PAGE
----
e-goodlife and the smart home: living the easy life through technology

Published on Monday, 7 November 2016

When it comes to innovation and sustainability, we don’t just mean creating grand infrastructures or developing new areas of industry. It is, in part, up to us to manage the virtuous interplay of these two factors efficiently and effectively in order to generate healthy growth and development through home automation and other technologies.

In a smart home, we are able to remotely monitor and manage energy consumption and home security, and now it is something that is available to us all. It all starts with the complex world of the Internet of Things, which has evolved rapidly in recent years and is now able to make our lives easier in many ways. Today, in Italy alone, there are 10 million connected objects in the Internet of Things, and this number is increasing at a rate of 30% each year.

There are a lot more “things” than we might think, and they cover all aspects of our daily lives, ranging from smart meters in direct communication with the power station and the black boxes in our cars, which show us how we are driving and help us save money on insurance, to home alarms and smart stoplights with sensors used to monitor traffic.

Within this rapidly evolving landscape, there is also e-goodlife, an Enel solution for the monitoring and management of home appliances and energy consumption via smartphones and tablets. It is of great use in home management, but also in handling a number of daily tasks, from online shopping to the remote management of household appliances. It features a practical mobile app and a kit of products to remotely control a variety of aspects of home life. One of the enabling factors of this solution is the openness of both the technologies and the commercial approach, which mean that Enel GoodLife can be used in any Italian home, regardless of the energy provider used.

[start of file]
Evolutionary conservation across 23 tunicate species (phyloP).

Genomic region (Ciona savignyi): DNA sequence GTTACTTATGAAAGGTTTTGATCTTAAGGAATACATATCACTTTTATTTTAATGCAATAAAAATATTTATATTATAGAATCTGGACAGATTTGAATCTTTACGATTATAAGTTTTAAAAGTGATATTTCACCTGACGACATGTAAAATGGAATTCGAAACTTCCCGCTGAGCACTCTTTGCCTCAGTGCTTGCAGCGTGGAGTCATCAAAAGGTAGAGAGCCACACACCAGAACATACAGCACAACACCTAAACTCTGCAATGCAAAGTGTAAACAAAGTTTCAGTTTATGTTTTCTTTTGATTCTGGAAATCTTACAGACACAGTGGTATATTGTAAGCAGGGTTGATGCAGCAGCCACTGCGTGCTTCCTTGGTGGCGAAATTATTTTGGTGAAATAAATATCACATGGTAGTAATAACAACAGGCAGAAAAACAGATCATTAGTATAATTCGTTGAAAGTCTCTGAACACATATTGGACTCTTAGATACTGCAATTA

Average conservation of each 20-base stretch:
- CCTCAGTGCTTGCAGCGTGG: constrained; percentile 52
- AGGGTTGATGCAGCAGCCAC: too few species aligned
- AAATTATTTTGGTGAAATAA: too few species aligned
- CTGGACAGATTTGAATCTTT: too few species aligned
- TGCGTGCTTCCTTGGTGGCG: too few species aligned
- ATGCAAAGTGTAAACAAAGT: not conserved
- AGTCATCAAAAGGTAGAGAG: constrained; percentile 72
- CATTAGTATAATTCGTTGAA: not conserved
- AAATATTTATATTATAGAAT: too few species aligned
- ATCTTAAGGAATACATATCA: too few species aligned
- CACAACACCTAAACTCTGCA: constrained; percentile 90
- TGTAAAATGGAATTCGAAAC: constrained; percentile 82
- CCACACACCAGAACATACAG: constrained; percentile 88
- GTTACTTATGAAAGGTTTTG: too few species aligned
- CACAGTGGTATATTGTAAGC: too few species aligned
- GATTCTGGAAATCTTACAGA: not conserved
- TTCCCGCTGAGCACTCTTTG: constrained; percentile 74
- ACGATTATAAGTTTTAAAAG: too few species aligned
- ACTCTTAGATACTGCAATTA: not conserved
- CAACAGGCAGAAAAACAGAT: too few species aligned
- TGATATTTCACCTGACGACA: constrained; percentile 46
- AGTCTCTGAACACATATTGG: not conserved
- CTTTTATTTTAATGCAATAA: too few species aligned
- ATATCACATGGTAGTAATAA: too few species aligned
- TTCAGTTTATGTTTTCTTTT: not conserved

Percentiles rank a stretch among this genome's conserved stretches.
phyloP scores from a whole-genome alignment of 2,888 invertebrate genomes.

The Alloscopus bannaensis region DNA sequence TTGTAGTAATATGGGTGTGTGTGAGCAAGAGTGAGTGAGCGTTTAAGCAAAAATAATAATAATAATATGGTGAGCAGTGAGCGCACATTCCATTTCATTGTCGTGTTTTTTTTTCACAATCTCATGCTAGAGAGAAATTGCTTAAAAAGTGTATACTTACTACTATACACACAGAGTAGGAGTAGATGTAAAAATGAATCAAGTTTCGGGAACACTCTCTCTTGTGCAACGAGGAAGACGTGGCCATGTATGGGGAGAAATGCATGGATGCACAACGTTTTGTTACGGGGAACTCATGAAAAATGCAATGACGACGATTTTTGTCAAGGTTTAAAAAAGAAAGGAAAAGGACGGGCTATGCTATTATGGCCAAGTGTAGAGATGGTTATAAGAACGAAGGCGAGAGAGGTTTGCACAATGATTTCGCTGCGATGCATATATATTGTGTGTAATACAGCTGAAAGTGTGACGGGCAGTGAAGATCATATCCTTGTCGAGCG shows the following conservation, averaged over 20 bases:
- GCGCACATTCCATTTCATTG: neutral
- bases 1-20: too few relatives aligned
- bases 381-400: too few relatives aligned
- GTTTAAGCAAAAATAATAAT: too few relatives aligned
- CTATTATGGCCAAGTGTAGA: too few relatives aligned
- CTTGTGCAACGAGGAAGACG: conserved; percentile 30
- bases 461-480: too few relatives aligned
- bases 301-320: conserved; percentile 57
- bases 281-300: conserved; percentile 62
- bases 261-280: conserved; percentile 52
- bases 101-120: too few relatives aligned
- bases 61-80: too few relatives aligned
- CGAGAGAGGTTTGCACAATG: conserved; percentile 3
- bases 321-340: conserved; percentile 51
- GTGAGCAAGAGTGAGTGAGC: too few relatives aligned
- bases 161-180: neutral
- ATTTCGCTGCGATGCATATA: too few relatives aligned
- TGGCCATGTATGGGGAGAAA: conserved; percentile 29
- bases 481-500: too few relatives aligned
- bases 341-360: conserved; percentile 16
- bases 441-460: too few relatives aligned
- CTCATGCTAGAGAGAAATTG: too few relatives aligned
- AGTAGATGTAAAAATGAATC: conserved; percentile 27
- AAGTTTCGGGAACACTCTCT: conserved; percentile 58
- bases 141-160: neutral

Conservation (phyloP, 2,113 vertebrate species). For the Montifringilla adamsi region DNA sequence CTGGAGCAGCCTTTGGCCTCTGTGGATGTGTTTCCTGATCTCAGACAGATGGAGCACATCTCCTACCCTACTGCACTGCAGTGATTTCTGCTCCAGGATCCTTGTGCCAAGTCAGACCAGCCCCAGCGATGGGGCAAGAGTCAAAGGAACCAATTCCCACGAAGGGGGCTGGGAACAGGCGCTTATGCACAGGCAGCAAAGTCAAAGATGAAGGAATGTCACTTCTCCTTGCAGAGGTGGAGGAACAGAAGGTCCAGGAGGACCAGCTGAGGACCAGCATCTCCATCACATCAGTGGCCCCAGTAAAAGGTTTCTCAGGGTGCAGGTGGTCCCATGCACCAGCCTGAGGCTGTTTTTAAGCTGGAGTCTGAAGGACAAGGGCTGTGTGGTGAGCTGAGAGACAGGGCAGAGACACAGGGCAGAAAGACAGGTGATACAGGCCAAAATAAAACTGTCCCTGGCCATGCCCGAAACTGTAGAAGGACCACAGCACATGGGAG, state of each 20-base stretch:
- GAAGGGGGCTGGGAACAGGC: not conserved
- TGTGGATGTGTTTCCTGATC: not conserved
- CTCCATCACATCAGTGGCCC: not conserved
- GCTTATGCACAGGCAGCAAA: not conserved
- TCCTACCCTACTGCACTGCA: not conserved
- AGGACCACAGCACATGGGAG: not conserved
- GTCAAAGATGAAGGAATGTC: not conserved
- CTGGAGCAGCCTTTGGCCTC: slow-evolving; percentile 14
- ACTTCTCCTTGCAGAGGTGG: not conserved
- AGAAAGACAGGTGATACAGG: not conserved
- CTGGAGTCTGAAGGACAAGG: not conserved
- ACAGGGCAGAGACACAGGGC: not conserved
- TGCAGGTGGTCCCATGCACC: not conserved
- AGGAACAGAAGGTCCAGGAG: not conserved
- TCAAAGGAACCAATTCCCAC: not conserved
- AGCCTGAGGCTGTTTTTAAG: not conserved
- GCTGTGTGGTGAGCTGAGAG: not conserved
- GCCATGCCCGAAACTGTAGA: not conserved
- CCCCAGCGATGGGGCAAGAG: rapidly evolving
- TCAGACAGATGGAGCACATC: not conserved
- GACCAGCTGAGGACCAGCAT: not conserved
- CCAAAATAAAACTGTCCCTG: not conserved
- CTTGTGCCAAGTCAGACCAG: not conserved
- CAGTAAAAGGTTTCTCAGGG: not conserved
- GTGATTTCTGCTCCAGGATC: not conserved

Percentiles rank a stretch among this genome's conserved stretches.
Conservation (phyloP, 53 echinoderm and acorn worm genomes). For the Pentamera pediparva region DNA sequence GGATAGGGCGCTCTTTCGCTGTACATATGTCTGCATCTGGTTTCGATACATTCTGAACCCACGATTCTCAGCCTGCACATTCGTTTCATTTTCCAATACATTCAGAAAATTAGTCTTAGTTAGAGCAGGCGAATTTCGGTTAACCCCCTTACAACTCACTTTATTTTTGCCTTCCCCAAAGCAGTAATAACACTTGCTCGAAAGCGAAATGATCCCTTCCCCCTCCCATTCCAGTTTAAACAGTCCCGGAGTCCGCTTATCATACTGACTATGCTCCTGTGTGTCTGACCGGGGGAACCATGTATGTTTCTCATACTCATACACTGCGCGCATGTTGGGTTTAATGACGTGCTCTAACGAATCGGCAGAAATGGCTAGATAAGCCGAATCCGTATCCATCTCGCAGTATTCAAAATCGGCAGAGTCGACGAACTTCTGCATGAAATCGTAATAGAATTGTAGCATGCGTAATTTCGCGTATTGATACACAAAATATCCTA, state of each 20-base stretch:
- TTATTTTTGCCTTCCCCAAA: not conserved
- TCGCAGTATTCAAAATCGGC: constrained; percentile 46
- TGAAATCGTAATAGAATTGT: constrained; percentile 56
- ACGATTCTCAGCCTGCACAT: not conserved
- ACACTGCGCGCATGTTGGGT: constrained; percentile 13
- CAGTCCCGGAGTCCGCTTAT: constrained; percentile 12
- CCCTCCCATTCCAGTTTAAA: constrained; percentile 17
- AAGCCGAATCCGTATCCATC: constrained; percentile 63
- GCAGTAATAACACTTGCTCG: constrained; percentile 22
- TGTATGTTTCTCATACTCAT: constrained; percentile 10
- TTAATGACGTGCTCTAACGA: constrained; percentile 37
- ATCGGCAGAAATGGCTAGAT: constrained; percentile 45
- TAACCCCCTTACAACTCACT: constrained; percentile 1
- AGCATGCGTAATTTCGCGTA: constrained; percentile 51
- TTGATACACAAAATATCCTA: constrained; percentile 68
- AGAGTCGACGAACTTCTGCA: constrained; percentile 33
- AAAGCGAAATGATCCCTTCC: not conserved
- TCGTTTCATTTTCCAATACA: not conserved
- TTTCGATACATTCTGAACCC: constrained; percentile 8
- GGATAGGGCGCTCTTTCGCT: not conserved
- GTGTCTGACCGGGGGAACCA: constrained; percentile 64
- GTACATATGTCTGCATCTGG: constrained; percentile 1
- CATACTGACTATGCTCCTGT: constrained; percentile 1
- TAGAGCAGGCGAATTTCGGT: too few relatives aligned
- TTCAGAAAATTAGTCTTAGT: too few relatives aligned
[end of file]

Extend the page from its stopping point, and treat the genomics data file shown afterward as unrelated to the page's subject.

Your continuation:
Of course, in the latest environmentally friendly homes, this type of solution is even more effective, particularly when photovoltaic systems are connected and their output can be managed when it exceeds the needs of the given household.

We are witnessing a sort of genetic mutation in home management. A recent study by Immobiliare.it has shown that 24% of all real estate sold in Italy will be energy efficient by 2025, and 52% of Italian homes will be energetically adequate. The study also noted that energy efficiency, connectivity and home automation will be among the most important factors affecting home-buying decisions in 2025.

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